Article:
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Flying Gems Aviary
 


I created this page to help you out when you decide to purchase a bird.

     Your first question might be how much is this bird going to cost me.  There will be some initial cost and a yearly cost.  Birds are not cheap.
     Below is a list that I have made for purchasing an average Lovebird as a pet.  The prices may vary in the area that you live in and the selections (cage, toys, seed, etc...) that you make. 

Lovebird: $800.00 (first year)

Purchase price:  $85 (average)
Setup:  $309.00
Upkeep:  $406.00

Setup costs
Suitable cage:  $100.00
Natural perches:  $15.00
Toys:  $20.00
Cuttlefish bone:  $3.00
Mineral Block:  $3.00
Seed mix:  $15.00
Small pack of millet:  $3.00
Initial Vet Check up:  $150.00

Upkeep costs
Seed mix:  $195.00
Toys:  $30.00
Calcium supplements:  $42.00
Millet seed:  $39.00
Vet Check Up:  $100.00


Whether you purchase a bird from Flying Gems Aviary, a breeder, a pet store or an aviary, Please bring it to a veterinarian within the health guarantee time.  Make sure that your veterinarian tests it for zooanotic and deadly diseases.

I am going to tell you a little story about my experience and why I highly recommend disease testing.

When I was looking for a ringneck I searched all over New England and could not find one.  So I then made my search of the United States.  I found a breeder.  He was in a different state than me but he had the bird that I wanted.  We spoke on the phone and emailed back and forth for many weeks.  We finally made arrangements to have the bird shipped.  The bird arrived on August 14.  I placed the bird in quarantine (a different room in my home). I waited a week before bringing the bird to the veterinarian (I wanted the bird to settle in a little).  On August 23, I brought the bird to the veterinarian.  I had the veterinarian do a cloacal swab and take a blood sample.  I tested him for Polyoma, Chlamydia-P, PBFD, and Pacheco's.  He came up negative for everything except PBFD.  I was devastated.  I emailed the breeder to let him know, he responded by telling me that it was well over the 2 week quarantine period and that his birds are all healthy.  The bird has tested negative 3 months later.  The Conclusion is that it could have been exposed or that it was a false positive.  I do not hold the breeder responsible,  he was a very good breeder and the possible exposure could have come from anywhere.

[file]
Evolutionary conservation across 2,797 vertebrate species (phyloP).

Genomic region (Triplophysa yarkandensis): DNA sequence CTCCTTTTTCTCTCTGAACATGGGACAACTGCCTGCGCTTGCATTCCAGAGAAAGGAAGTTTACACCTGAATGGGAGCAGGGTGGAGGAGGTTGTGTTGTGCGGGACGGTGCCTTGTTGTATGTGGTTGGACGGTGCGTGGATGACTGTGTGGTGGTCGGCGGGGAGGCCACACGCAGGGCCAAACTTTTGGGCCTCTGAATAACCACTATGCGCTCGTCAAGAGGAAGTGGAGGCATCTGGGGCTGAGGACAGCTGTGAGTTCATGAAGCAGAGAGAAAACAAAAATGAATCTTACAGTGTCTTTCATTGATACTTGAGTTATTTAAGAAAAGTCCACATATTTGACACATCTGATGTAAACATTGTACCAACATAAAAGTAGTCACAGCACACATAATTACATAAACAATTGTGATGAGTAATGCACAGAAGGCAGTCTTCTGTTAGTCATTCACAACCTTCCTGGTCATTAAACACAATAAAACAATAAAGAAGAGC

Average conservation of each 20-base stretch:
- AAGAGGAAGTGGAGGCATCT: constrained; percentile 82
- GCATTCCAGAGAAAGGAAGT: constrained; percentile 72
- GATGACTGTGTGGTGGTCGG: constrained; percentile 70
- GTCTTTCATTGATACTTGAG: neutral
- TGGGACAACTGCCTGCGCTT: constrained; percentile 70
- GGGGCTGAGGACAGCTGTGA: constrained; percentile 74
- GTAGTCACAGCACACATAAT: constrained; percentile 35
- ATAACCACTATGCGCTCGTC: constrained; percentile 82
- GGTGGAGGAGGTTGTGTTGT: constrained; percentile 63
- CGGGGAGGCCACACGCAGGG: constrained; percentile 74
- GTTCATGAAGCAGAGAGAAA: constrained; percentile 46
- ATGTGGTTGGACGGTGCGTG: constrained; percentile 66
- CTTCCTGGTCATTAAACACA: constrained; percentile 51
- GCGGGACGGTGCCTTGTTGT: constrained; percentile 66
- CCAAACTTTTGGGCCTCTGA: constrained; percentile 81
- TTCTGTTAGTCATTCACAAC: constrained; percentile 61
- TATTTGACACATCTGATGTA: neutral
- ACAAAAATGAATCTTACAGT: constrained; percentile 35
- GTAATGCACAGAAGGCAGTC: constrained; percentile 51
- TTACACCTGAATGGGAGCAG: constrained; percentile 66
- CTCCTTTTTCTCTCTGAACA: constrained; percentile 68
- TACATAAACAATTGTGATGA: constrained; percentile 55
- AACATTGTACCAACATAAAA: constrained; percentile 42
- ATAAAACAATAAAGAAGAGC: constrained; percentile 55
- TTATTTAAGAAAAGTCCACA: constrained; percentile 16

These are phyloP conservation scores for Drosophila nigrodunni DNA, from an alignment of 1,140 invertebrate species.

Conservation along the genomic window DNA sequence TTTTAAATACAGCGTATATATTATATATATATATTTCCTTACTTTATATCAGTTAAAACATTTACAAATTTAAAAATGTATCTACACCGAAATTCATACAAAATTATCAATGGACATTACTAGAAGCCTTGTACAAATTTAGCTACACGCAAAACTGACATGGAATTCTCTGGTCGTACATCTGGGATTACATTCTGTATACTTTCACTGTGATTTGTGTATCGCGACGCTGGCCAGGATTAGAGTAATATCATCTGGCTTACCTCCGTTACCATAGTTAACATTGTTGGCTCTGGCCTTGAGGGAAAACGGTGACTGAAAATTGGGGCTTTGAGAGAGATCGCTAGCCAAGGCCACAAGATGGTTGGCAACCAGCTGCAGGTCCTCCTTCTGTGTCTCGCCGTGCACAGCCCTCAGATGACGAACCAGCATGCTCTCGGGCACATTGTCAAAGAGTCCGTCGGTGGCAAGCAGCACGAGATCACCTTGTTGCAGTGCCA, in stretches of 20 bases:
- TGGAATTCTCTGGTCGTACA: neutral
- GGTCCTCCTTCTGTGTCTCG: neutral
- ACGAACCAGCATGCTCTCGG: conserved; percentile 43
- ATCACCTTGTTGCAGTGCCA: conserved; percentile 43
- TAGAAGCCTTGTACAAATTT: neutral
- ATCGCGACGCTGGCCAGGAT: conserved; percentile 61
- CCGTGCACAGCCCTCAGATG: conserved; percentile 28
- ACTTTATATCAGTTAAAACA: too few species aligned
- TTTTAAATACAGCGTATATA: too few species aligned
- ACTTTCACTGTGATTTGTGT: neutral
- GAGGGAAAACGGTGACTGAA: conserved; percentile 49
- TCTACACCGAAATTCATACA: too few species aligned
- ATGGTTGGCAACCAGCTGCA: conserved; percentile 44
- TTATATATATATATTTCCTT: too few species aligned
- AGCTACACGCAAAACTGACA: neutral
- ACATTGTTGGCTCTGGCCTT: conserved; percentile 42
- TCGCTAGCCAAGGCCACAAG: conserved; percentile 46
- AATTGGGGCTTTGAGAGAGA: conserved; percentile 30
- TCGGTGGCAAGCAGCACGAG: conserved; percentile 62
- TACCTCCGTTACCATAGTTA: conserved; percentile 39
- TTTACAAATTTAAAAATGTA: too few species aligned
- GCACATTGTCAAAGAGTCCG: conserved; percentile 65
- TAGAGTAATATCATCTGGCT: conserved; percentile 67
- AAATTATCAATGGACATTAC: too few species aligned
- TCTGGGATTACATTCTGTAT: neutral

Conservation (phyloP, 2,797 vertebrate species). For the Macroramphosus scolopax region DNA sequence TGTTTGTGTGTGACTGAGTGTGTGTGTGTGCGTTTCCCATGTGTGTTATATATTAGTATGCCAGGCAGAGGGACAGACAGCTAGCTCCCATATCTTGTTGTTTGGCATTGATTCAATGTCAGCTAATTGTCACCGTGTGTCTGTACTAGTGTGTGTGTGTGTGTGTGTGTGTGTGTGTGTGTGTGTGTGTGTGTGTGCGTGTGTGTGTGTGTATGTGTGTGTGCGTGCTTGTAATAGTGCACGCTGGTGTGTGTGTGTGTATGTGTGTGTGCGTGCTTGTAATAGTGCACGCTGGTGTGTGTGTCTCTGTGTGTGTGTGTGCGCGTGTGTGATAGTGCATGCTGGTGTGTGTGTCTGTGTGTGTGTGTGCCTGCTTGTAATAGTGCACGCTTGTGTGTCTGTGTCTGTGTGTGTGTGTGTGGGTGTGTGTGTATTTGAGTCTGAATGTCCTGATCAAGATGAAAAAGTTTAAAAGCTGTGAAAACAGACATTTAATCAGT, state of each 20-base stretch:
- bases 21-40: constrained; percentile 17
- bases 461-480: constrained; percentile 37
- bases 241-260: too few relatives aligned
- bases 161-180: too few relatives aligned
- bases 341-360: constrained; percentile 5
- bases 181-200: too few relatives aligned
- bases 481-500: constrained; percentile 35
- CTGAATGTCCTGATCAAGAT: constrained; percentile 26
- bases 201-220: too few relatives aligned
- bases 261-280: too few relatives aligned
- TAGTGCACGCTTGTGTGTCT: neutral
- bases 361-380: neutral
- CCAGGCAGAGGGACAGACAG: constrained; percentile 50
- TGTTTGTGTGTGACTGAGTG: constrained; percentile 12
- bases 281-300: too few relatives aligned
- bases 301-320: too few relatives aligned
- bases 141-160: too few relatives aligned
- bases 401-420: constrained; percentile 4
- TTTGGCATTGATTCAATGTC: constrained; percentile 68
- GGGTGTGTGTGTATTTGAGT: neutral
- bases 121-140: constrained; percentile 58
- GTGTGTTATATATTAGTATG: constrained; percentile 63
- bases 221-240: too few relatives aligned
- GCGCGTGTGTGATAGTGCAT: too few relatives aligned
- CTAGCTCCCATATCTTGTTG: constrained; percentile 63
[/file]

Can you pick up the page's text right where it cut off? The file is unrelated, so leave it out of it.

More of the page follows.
So let me tell you what I learned:

Research Please, Please look into who you are buying your bird from before you even send a deposit.  Talk to different breeders.  Talk to owners of the birds you would like to purchase.  Visit the home if you can.  Meet the bird and breeder.   Most breeders have a closed aviary and will not allow visitors.  Do not take this personally.  Many breeders are trying to keep disease and disturbances out of their aviary.

Please try not to purchase your new bird from a pet store.  Small local pet stores usually have good quality birds.  Most of their birds were raised by the store owners, employees or bought from local breeders that they trust.  The large problem with pet stores is that they have a high risk to pick up a contagious disease. 

Health Guarantee Check into the health guarantee that the breeder offers.  Go over it very carefully.

Quarantine Always place your bird in quarantine away from your other birds.  A good quarantine time is 1 month but I highly recommend 3 months. Feed and clean the bird separate from your other birds.  Make sure you know what the person you are buying the bird from thinks the quarantine time is, you might have to have the bird checked by a veterinarian with in a short time of purchasing the bird.  

Veterinarian With in the first two weeks of quarantine please bring your bird to a Veterinarian and have it checked out.  Have the veterinarian do a fecal test for parasites. 

Testing Who cares what anybody thinks, Test your bird for diseases.  I received many comments that people thought I was the guilty party because I wanted to test my bird for diseases.  I started to feel guilty.  It does not matter whether your bird looks healthy or not, it could be carrying a zooanotic disease that your other birds could contract.  Your veterinarian may have their own lab that they like to use, I use Avian Biotech.
Highly Recommend Diseases to test for:
Chlamydia psittaci

Pacheco's Disease( PDV)

Psitticine Beak and Feather
Disease (PBFD)

Polyomavirus (PVD)

Other Diseases that you can test for:
Aspergillosis

Avian Influenzavirus (AIV)

Avian Tuberculosis (Mycobacterium avium) PDD Syndrome

Clostridium

Cryptosporidium

Escherichia (E. coli)

Giardia

Newcastle Disease Virus (NDV)

Salmonella

West Nile Virus